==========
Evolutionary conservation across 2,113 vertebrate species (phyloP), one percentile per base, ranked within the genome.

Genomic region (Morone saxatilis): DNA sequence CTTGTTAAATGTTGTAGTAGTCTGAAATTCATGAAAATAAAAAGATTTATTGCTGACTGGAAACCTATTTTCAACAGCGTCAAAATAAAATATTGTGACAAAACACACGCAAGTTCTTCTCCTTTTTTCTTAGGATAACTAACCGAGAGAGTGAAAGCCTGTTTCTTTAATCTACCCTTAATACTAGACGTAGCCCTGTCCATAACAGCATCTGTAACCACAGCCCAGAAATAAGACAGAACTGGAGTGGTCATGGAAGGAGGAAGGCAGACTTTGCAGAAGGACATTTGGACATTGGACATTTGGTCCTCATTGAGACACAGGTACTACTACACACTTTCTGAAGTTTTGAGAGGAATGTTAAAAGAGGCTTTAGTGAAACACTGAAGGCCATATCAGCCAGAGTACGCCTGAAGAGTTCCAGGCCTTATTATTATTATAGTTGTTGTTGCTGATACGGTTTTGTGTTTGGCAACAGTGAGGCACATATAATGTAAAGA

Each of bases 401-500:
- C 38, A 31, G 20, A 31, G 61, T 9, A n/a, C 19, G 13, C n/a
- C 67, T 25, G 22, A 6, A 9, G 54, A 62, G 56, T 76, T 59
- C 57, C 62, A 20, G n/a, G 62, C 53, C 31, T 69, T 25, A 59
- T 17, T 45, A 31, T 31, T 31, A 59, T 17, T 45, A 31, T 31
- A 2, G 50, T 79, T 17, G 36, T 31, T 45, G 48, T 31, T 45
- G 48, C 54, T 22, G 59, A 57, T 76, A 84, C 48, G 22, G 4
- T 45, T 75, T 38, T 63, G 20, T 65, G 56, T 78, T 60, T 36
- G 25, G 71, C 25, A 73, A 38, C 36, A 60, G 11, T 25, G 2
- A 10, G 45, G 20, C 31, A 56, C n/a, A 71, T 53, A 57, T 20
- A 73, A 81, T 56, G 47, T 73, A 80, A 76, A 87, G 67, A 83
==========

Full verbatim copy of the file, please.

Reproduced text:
Evolutionary conservation across 2,113 vertebrate species (phyloP), one percentile per base, ranked within the genome.

Genomic region (Morone saxatilis): DNA sequence CTTGTTAAATGTTGTAGTAGTCTGAAATTCATGAAAATAAAAAGATTTATTGCTGACTGGAAACCTATTTTCAACAGCGTCAAAATAAAATATTGTGACAAAACACACGCAAGTTCTTCTCCTTTTTTCTTAGGATAACTAACCGAGAGAGTGAAAGCCTGTTTCTTTAATCTACCCTTAATACTAGACGTAGCCCTGTCCATAACAGCATCTGTAACCACAGCCCAGAAATAAGACAGAACTGGAGTGGTCATGGAAGGAGGAAGGCAGACTTTGCAGAAGGACATTTGGACATTGGACATTTGGTCCTCATTGAGACACAGGTACTACTACACACTTTCTGAAGTTTTGAGAGGAATGTTAAAAGAGGCTTTAGTGAAACACTGAAGGCCATATCAGCCAGAGTACGCCTGAAGAGTTCCAGGCCTTATTATTATTATAGTTGTTGTTGCTGATACGGTTTTGTGTTTGGCAACAGTGAGGCACATATAATGTAAAGA

Each of bases 401-500:
- C 38, A 31, G 20, A 31, G 61, T 9, A n/a, C 19, G 13, C n/a
- C 67, T 25, G 22, A 6, A 9, G 54, A 62, G 56, T 76, T 59
- C 57, C 62, A 20, G n/a, G 62, C 53, C 31, T 69, T 25, A 59
- T 17, T 45, A 31, T 31, T 31, A 59, T 17, T 45, A 31, T 31
- A 2, G 50, T 79, T 17, G 36, T 31, T 45, G 48, T 31, T 45
- G 48, C 54, T 22, G 59, A 57, T 76, A 84, C 48, G 22, G 4
- T 45, T 75, T 38, T 63, G 20, T 65, G 56, T 78, T 60, T 36
- G 25, G 71, C 25, A 73, A 38, C 36, A 60, G 11, T 25, G 2
- A 10, G 45, G 20, C 31, A 56, C n/a, A 71, T 53, A 57, T 20
- A 73, A 81, T 56, G 47, T 73, A 80, A 76, A 87, G 67, A 83